In December, Sheila Schuler and her husband, David, were ecstatic to rent an apartment at the Domain, a cluster of well-kept pastel apartments in Kissimmee, Fla. The gated community’s palm trees and crystalline, cabana-lined pool felt like an oasis next to the nearby chaos of Walt Disney World, where Sheila works. Three months after signing a yearlong lease, the Schulers discovered Airbnb Inc. had co-opted their slice of paradise and that they would have to share their refuge with a potentially huge rotating cast of new faces. This summer the Domain will become the online booking giant’s first branded apartment complex, renting to tourists for short stays much the same way a hotel does. “We’ve been blindsided,” says David, who found out about the change from the building’s unofficial Facebook page. “We didn’t agree to live in a hotel.”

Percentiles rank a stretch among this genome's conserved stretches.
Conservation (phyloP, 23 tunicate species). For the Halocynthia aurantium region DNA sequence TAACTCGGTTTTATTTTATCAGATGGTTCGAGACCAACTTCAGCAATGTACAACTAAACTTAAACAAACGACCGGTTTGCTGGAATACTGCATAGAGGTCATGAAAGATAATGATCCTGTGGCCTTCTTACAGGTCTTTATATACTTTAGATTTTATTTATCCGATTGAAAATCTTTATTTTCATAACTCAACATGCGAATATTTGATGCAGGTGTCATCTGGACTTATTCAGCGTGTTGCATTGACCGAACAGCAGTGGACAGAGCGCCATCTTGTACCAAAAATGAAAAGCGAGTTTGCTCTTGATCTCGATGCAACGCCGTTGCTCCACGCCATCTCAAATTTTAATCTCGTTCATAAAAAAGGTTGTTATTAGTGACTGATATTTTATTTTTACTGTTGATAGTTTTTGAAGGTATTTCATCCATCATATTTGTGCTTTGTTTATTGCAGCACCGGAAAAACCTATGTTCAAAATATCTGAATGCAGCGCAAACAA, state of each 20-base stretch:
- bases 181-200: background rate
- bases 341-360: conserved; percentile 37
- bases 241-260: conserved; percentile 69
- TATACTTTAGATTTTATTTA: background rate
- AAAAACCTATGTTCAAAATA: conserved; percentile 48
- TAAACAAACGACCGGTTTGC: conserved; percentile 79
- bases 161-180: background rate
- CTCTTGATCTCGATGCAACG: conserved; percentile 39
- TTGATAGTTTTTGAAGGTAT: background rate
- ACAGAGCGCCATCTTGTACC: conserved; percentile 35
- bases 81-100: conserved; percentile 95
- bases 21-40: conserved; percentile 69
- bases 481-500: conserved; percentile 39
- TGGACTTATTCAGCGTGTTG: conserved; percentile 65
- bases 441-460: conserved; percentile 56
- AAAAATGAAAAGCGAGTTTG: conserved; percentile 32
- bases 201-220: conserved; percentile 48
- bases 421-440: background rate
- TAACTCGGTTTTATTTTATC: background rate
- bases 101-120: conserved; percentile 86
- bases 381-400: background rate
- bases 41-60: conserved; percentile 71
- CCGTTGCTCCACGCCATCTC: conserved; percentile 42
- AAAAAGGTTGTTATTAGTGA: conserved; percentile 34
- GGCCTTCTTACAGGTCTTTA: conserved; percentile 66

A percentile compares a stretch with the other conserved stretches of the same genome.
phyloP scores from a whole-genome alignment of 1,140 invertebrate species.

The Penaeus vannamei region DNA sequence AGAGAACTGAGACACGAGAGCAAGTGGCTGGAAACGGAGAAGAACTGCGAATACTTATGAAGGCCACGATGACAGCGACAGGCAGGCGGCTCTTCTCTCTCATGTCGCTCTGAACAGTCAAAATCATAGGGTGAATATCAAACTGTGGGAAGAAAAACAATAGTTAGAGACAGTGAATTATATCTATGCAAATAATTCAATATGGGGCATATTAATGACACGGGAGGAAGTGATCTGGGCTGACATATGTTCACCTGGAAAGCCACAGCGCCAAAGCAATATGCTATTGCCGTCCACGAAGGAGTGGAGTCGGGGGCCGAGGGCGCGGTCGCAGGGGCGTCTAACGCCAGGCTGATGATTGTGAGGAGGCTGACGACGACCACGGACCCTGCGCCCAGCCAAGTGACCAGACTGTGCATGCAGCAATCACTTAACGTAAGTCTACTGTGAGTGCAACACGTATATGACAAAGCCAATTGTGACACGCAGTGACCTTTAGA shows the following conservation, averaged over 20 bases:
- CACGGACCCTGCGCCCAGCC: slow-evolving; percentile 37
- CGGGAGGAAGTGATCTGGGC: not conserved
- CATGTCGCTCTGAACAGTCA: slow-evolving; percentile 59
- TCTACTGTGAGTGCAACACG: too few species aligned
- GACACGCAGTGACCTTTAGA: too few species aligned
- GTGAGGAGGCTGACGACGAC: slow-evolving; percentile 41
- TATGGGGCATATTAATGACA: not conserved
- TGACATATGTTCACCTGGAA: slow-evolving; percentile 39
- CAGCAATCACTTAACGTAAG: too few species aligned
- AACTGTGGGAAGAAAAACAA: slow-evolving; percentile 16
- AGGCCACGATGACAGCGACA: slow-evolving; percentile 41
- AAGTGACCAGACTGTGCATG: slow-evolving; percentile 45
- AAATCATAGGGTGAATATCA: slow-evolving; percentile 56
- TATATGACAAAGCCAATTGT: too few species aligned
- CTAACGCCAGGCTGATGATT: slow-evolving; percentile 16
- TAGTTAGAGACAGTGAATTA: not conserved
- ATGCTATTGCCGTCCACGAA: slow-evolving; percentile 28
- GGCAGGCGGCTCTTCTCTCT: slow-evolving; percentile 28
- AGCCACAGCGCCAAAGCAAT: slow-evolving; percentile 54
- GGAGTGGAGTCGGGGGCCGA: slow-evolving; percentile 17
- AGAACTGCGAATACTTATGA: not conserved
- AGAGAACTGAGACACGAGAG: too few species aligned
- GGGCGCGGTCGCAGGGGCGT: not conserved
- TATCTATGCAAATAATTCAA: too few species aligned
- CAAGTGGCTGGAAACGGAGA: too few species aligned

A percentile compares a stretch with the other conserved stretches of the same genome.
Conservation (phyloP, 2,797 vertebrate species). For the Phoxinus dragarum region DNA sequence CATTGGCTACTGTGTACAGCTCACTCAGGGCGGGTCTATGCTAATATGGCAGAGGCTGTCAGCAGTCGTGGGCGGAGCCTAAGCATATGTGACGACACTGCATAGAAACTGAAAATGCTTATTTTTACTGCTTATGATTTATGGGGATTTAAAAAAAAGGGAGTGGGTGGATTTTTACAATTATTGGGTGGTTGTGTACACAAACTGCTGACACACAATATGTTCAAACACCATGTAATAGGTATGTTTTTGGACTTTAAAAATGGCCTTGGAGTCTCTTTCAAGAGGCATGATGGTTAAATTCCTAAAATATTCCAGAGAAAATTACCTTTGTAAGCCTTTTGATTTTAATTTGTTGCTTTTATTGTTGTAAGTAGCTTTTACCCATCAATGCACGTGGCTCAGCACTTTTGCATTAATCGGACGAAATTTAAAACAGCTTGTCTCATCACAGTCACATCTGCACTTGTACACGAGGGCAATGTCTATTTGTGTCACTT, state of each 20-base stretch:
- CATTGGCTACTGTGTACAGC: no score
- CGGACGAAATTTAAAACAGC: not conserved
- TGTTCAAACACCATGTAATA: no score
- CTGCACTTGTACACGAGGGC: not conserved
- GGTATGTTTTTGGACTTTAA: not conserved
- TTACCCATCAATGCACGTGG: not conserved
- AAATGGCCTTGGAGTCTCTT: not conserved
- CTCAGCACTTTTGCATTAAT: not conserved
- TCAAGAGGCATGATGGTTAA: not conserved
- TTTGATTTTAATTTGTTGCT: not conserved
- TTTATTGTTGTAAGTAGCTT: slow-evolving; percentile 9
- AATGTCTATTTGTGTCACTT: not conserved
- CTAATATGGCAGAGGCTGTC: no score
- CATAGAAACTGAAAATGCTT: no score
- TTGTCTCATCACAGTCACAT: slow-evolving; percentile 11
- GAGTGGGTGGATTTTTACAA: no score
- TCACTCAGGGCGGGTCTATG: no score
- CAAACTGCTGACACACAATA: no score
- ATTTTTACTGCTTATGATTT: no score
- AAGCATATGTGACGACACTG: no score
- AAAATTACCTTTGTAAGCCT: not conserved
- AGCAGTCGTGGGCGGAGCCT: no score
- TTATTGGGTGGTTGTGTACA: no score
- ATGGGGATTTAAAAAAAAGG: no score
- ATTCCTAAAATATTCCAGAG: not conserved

It’s easy to see why vacationers headed for Kissimmee, which welcomes about 10 million visitors a year, would book the Domain. Along with Disney, the building is moments away from Universal Studios and Jimmy Buffett’s developing Margaritaville resort project, making it ideal for Airbnb’s grand hybrid experiment. But when that influx of tourists is happening next door, people tend to balk. The Schulers are among a dozen residents frustrated with the 324-unit complex, some of whom spoke to Bloomberg on condition of anonymity for fear building management would retaliate.